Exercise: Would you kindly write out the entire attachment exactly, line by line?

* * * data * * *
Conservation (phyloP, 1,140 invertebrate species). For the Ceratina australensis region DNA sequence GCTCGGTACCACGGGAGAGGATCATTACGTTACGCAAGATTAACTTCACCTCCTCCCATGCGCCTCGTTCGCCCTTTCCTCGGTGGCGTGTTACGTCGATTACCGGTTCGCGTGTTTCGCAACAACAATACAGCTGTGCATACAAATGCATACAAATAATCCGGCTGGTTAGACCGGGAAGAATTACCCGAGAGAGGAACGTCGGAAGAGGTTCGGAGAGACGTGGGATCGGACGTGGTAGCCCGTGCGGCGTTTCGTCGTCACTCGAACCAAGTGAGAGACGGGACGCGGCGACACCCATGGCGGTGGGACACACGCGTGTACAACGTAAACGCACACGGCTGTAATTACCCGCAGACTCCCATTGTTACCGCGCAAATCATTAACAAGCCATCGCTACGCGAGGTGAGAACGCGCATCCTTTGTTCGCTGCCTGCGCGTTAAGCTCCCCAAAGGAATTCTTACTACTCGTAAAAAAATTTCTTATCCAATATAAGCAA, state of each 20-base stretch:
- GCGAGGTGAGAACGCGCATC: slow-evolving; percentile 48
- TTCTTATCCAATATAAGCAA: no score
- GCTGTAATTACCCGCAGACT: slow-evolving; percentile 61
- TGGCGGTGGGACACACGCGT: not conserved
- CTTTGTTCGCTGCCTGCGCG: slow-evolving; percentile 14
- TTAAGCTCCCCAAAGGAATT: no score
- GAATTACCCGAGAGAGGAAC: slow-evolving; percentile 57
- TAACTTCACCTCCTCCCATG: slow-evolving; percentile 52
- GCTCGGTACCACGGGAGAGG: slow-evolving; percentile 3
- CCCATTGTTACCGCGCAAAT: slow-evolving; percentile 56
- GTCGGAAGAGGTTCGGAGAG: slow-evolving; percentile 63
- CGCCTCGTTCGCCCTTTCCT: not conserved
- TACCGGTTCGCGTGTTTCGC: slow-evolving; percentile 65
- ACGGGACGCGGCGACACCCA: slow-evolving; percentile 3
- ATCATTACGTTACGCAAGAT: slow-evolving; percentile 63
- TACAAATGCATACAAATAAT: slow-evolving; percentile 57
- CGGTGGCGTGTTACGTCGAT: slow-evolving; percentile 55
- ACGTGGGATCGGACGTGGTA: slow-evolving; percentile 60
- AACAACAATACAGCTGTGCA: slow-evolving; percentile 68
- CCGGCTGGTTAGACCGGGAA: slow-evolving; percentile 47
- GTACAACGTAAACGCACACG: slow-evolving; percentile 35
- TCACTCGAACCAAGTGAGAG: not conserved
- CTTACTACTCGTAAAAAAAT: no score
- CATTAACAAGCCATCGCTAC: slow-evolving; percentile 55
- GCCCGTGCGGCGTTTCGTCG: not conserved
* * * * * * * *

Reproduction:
Conservation (phyloP, 1,140 invertebrate species). For the Ceratina australensis region DNA sequence GCTCGGTACCACGGGAGAGGATCATTACGTTACGCAAGATTAACTTCACCTCCTCCCATGCGCCTCGTTCGCCCTTTCCTCGGTGGCGTGTTACGTCGATTACCGGTTCGCGTGTTTCGCAACAACAATACAGCTGTGCATACAAATGCATACAAATAATCCGGCTGGTTAGACCGGGAAGAATTACCCGAGAGAGGAACGTCGGAAGAGGTTCGGAGAGACGTGGGATCGGACGTGGTAGCCCGTGCGGCGTTTCGTCGTCACTCGAACCAAGTGAGAGACGGGACGCGGCGACACCCATGGCGGTGGGACACACGCGTGTACAACGTAAACGCACACGGCTGTAATTACCCGCAGACTCCCATTGTTACCGCGCAAATCATTAACAAGCCATCGCTACGCGAGGTGAGAACGCGCATCCTTTGTTCGCTGCCTGCGCGTTAAGCTCCCCAAAGGAATTCTTACTACTCGTAAAAAAATTTCTTATCCAATATAAGCAA, state of each 20-base stretch:
- GCGAGGTGAGAACGCGCATC: slow-evolving; percentile 48
- TTCTTATCCAATATAAGCAA: no score
- GCTGTAATTACCCGCAGACT: slow-evolving; percentile 61
- TGGCGGTGGGACACACGCGT: not conserved
- CTTTGTTCGCTGCCTGCGCG: slow-evolving; percentile 14
- TTAAGCTCCCCAAAGGAATT: no score
- GAATTACCCGAGAGAGGAAC: slow-evolving; percentile 57
- TAACTTCACCTCCTCCCATG: slow-evolving; percentile 52
- GCTCGGTACCACGGGAGAGG: slow-evolving; percentile 3
- CCCATTGTTACCGCGCAAAT: slow-evolving; percentile 56
- GTCGGAAGAGGTTCGGAGAG: slow-evolving; percentile 63
- CGCCTCGTTCGCCCTTTCCT: not conserved
- TACCGGTTCGCGTGTTTCGC: slow-evolving; percentile 65
- ACGGGACGCGGCGACACCCA: slow-evolving; percentile 3
- ATCATTACGTTACGCAAGAT: slow-evolving; percentile 63
- TACAAATGCATACAAATAAT: slow-evolving; percentile 57
- CGGTGGCGTGTTACGTCGAT: slow-evolving; percentile 55
- ACGTGGGATCGGACGTGGTA: slow-evolving; percentile 60
- AACAACAATACAGCTGTGCA: slow-evolving; percentile 68
- CCGGCTGGTTAGACCGGGAA: slow-evolving; percentile 47
- GTACAACGTAAACGCACACG: slow-evolving; percentile 35
- TCACTCGAACCAAGTGAGAG: not conserved
- CTTACTACTCGTAAAAAAAT: no score
- CATTAACAAGCCATCGCTAC: slow-evolving; percentile 55
- GCCCGTGCGGCGTTTCGTCG: not conserved